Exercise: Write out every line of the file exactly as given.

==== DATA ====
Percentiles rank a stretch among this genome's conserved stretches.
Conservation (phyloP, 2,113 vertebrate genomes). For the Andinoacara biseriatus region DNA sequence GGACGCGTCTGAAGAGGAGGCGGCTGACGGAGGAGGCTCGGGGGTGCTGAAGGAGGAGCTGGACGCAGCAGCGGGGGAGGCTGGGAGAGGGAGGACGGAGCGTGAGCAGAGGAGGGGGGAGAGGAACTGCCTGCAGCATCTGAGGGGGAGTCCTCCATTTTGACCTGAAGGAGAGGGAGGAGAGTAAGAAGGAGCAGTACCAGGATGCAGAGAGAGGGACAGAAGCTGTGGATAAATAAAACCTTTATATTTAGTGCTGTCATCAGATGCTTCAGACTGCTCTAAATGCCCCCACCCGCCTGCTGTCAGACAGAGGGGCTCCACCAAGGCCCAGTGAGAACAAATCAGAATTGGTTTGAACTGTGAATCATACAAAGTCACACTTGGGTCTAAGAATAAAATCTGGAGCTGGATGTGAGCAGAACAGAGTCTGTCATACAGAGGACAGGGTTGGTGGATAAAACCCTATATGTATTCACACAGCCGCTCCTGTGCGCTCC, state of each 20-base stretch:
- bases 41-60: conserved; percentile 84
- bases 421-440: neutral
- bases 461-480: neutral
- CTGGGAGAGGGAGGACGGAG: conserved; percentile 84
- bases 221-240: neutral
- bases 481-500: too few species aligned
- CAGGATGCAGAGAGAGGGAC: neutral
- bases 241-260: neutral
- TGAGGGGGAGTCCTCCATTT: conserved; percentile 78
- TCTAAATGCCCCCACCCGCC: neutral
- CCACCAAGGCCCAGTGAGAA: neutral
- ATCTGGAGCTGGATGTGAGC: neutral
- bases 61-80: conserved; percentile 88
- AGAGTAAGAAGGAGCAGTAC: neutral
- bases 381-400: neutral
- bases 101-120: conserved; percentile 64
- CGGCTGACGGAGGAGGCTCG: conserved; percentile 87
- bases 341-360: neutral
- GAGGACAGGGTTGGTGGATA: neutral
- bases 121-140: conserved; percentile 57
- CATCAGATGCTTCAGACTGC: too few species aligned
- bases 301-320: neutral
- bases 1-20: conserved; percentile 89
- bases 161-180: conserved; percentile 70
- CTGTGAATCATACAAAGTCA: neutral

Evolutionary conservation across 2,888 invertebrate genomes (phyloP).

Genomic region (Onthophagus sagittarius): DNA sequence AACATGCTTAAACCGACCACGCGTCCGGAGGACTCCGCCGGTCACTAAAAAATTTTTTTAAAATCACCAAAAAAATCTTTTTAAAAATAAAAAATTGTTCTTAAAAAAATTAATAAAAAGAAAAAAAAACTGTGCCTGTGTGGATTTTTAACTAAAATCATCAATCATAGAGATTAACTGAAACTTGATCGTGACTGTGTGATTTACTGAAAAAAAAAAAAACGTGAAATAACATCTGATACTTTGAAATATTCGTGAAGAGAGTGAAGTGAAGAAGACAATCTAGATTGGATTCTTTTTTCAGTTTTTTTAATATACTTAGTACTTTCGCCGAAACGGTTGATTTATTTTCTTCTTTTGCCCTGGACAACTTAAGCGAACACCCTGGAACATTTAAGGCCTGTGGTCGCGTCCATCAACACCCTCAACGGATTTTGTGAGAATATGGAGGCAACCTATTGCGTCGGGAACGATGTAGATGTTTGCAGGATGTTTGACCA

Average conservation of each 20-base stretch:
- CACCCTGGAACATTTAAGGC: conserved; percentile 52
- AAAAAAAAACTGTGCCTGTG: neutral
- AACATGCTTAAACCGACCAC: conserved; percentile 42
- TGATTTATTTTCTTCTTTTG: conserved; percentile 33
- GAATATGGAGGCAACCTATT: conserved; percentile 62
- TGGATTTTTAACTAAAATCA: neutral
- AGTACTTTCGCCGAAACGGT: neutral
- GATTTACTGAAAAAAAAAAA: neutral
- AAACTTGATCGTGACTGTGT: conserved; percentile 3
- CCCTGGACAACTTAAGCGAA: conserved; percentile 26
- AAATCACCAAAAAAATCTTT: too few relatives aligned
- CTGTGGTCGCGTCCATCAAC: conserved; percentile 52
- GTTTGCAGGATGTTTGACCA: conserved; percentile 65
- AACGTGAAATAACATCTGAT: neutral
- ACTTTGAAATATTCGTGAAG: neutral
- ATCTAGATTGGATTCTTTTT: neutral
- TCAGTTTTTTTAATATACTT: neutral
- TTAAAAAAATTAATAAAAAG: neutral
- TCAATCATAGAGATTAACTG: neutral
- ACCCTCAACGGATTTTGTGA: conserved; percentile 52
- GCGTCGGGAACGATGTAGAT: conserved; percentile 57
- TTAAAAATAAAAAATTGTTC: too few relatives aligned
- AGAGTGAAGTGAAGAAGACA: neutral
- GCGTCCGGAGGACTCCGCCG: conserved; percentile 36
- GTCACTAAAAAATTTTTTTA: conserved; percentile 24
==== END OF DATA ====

Percentiles rank a stretch among this genome's conserved stretches.
Conservation (phyloP, 2,113 vertebrate genomes). For the Andinoacara biseriatus region DNA sequence GGACGCGTCTGAAGAGGAGGCGGCTGACGGAGGAGGCTCGGGGGTGCTGAAGGAGGAGCTGGACGCAGCAGCGGGGGAGGCTGGGAGAGGGAGGACGGAGCGTGAGCAGAGGAGGGGGGAGAGGAACTGCCTGCAGCATCTGAGGGGGAGTCCTCCATTTTGACCTGAAGGAGAGGGAGGAGAGTAAGAAGGAGCAGTACCAGGATGCAGAGAGAGGGACAGAAGCTGTGGATAAATAAAACCTTTATATTTAGTGCTGTCATCAGATGCTTCAGACTGCTCTAAATGCCCCCACCCGCCTGCTGTCAGACAGAGGGGCTCCACCAAGGCCCAGTGAGAACAAATCAGAATTGGTTTGAACTGTGAATCATACAAAGTCACACTTGGGTCTAAGAATAAAATCTGGAGCTGGATGTGAGCAGAACAGAGTCTGTCATACAGAGGACAGGGTTGGTGGATAAAACCCTATATGTATTCACACAGCCGCTCCTGTGCGCTCC, state of each 20-base stretch:
- bases 41-60: conserved; percentile 84
- bases 421-440: neutral
- bases 461-480: neutral
- CTGGGAGAGGGAGGACGGAG: conserved; percentile 84
- bases 221-240: neutral
- bases 481-500: too few species aligned
- CAGGATGCAGAGAGAGGGAC: neutral
- bases 241-260: neutral
- TGAGGGGGAGTCCTCCATTT: conserved; percentile 78
- TCTAAATGCCCCCACCCGCC: neutral
- CCACCAAGGCCCAGTGAGAA: neutral
- ATCTGGAGCTGGATGTGAGC: neutral
- bases 61-80: conserved; percentile 88
- AGAGTAAGAAGGAGCAGTAC: neutral
- bases 381-400: neutral
- bases 101-120: conserved; percentile 64
- CGGCTGACGGAGGAGGCTCG: conserved; percentile 87
- bases 341-360: neutral
- GAGGACAGGGTTGGTGGATA: neutral
- bases 121-140: conserved; percentile 57
- CATCAGATGCTTCAGACTGC: too few species aligned
- bases 301-320: neutral
- bases 1-20: conserved; percentile 89
- bases 161-180: conserved; percentile 70
- CTGTGAATCATACAAAGTCA: neutral

Evolutionary conservation across 2,888 invertebrate genomes (phyloP).

Genomic region (Onthophagus sagittarius): DNA sequence AACATGCTTAAACCGACCACGCGTCCGGAGGACTCCGCCGGTCACTAAAAAATTTTTTTAAAATCACCAAAAAAATCTTTTTAAAAATAAAAAATTGTTCTTAAAAAAATTAATAAAAAGAAAAAAAAACTGTGCCTGTGTGGATTTTTAACTAAAATCATCAATCATAGAGATTAACTGAAACTTGATCGTGACTGTGTGATTTACTGAAAAAAAAAAAAACGTGAAATAACATCTGATACTTTGAAATATTCGTGAAGAGAGTGAAGTGAAGAAGACAATCTAGATTGGATTCTTTTTTCAGTTTTTTTAATATACTTAGTACTTTCGCCGAAACGGTTGATTTATTTTCTTCTTTTGCCCTGGACAACTTAAGCGAACACCCTGGAACATTTAAGGCCTGTGGTCGCGTCCATCAACACCCTCAACGGATTTTGTGAGAATATGGAGGCAACCTATTGCGTCGGGAACGATGTAGATGTTTGCAGGATGTTTGACCA

Average conservation of each 20-base stretch:
- CACCCTGGAACATTTAAGGC: conserved; percentile 52
- AAAAAAAAACTGTGCCTGTG: neutral
- AACATGCTTAAACCGACCAC: conserved; percentile 42
- TGATTTATTTTCTTCTTTTG: conserved; percentile 33
- GAATATGGAGGCAACCTATT: conserved; percentile 62
- TGGATTTTTAACTAAAATCA: neutral
- AGTACTTTCGCCGAAACGGT: neutral
- GATTTACTGAAAAAAAAAAA: neutral
- AAACTTGATCGTGACTGTGT: conserved; percentile 3
- CCCTGGACAACTTAAGCGAA: conserved; percentile 26
- AAATCACCAAAAAAATCTTT: too few relatives aligned
- CTGTGGTCGCGTCCATCAAC: conserved; percentile 52
- GTTTGCAGGATGTTTGACCA: conserved; percentile 65
- AACGTGAAATAACATCTGAT: neutral
- ACTTTGAAATATTCGTGAAG: neutral
- ATCTAGATTGGATTCTTTTT: neutral
- TCAGTTTTTTTAATATACTT: neutral
- TTAAAAAAATTAATAAAAAG: neutral
- TCAATCATAGAGATTAACTG: neutral
- ACCCTCAACGGATTTTGTGA: conserved; percentile 52
- GCGTCGGGAACGATGTAGAT: conserved; percentile 57
- TTAAAAATAAAAAATTGTTC: too few relatives aligned
- AGAGTGAAGTGAAGAAGACA: neutral
- GCGTCCGGAGGACTCCGCCG: conserved; percentile 36
- GTCACTAAAAAATTTTTTTA: conserved; percentile 24